2007-11-01Zeitschriftenartikel DOI: 10.18452/21825
The dematerialization of telecommunication: communication centres and peripheries in Europe and the world, 1850–1920
Interregional communication has been a key constituent of the process of globalization since its very origins. For most of its history, information has moved between world regions and along the routes according to the rationales established by interregional trade and migration. The dematerialization of telecommunication in the late eighteenth and nineteenth century eventually detached long-distance information transmission from transport and transformed the global communication structure. New communication centres (and new peripheries) emerged. Some regions moved closer to the global data stream than others. It is still unclear how such different degrees of global connectivity impacted on local development. This essay contributes to the identification and valuation of global communication centres and peripheries in order to provide suitable candidates for future case studies. To this end, statistical data on the development of domestic telegraph networks in selected countries has been analysed and interpreted. In a second step, Social Network Analysis methods have been employed to measure the centrality of almost three hundred cities and towns in the European telecommunication network of the early twentieth century.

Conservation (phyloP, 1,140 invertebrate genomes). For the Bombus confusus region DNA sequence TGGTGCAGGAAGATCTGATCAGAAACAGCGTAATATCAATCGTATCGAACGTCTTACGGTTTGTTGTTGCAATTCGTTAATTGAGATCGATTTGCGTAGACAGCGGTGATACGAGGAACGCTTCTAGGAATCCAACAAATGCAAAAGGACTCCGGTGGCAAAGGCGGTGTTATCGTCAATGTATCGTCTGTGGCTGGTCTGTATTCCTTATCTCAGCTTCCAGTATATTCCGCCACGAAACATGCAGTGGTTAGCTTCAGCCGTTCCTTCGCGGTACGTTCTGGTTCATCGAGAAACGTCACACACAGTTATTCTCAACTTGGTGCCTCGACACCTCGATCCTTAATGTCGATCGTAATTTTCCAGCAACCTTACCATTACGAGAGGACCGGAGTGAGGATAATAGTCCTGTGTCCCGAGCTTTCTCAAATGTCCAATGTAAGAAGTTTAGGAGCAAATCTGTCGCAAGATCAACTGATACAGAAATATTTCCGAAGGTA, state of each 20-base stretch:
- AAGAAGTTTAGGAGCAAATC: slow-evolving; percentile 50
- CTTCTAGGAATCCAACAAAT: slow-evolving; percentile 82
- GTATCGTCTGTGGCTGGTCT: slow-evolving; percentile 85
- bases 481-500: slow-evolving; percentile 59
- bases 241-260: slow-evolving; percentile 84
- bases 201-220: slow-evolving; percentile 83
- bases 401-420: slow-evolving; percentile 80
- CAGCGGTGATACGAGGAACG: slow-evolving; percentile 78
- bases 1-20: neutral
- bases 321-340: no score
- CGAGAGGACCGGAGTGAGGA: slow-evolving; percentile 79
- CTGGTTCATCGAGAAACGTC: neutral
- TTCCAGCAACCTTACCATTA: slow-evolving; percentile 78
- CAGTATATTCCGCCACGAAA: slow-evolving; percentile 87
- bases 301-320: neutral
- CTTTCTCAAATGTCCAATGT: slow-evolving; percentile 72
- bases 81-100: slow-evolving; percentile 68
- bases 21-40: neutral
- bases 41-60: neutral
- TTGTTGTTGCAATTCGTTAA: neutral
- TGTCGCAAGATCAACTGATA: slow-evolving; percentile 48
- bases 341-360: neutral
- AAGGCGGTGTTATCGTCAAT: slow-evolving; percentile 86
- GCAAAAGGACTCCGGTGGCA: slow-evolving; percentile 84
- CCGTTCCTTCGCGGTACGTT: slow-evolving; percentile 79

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This publication is with permission of the rights owner freely accessible due to an Alliance licence and a national licence (funded by the DFG, German Research Foundation) respectively.